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Taiwan's digital content providers face marginalization: expert

Taiwan's digital content providers face marginalization: expert

Taipei, June 28 (CNA) Taiwan's digital content industry faces being marginalized in the digital age as tech giants expand in China, an expert said Thursday, calling for a better environment for local digital content providers. "In the era of digital convergence, Taiwan is in danger of being marginalized," said Taiwan Digital Publishing Forum Chairman Ho Fei-peng at the first of nine Ministry of Culture forums being held to seek consensus on Taiwan's cultural policies. Ho said tech giants such as Apple Inc. and Amazon.com Inc. are setting up plants in China, which further accelerates Taiwan's potential marginalization and causes concern for Taiwan's role in the Chinese digital publishing world. "If China becomes the core center for providing Chinese-language digital content in the future, what should Taiwan do?" he asked at the forum, where participants discussed strategies for Taiwan's cultural and creative industries. He said Taiwan's government should improve regulations for local digital content providers and crack down on piracy or Taiwan's digital publishing industry would be unable to flourish. Ho also said the government should allow public access to some of its digital archive contents so that some traditional Chinese materials, which have no copyright issues, can be used by Taiwanese companies to make films and for other purposes. He said once such content is made public, all kinds of creative forces will be released and venture capital investment may not even be needed. Meanwhile, Culture Minister Lung Ying-tai, who attended the forum along with industry representatives, experts, government officials and artists, asked television producer Wang Wei-chung if the popular music industry is still Taiwan's most competitive industry in the Chinese-speaking world. In response, Wang said the pop music industry is still one of the most competitive industries because it is able to generate revenues from not only music, but advertisements, concerts and other side events. As for whether the pop music industry still needs government support, Wang said "it is hard to say" and mentioned South Korea as an example, saying the South Korean government still offers great support to entertainment businesses. (By Christie Chen)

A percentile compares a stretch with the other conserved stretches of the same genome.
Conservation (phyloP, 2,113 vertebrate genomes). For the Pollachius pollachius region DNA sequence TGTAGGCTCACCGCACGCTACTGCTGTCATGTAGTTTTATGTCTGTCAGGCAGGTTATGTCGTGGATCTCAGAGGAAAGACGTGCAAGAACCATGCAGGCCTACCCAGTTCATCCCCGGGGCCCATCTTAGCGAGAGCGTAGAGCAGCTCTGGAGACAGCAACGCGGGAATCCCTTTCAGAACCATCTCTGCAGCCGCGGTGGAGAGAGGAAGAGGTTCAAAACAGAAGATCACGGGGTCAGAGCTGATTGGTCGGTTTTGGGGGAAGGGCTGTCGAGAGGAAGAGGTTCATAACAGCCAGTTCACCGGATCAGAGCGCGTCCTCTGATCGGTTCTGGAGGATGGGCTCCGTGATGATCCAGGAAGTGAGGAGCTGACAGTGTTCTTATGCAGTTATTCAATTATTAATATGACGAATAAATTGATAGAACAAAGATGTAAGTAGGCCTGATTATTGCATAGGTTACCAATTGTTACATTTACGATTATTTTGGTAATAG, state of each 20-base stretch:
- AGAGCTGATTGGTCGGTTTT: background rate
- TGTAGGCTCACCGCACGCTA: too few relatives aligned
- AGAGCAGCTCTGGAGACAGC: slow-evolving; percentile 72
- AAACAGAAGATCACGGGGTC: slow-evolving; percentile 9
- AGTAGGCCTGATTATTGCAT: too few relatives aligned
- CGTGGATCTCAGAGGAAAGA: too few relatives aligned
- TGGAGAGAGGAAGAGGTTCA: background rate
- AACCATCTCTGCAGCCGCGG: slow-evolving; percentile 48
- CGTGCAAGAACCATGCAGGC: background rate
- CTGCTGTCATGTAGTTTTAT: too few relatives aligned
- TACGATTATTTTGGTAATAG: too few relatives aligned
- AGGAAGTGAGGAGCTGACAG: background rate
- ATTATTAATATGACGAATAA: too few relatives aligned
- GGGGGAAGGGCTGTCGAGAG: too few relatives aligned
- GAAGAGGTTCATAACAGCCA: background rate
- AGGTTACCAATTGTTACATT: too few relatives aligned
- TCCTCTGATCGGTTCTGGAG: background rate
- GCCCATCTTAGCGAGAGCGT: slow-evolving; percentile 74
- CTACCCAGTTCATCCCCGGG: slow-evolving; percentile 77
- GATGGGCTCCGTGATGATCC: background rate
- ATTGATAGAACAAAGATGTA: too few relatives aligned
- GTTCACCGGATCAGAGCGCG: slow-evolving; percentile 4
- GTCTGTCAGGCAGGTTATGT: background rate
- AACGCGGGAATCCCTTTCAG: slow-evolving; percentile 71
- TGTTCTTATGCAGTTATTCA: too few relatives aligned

Updated : 2021-03-04 20:45 GMT+08:00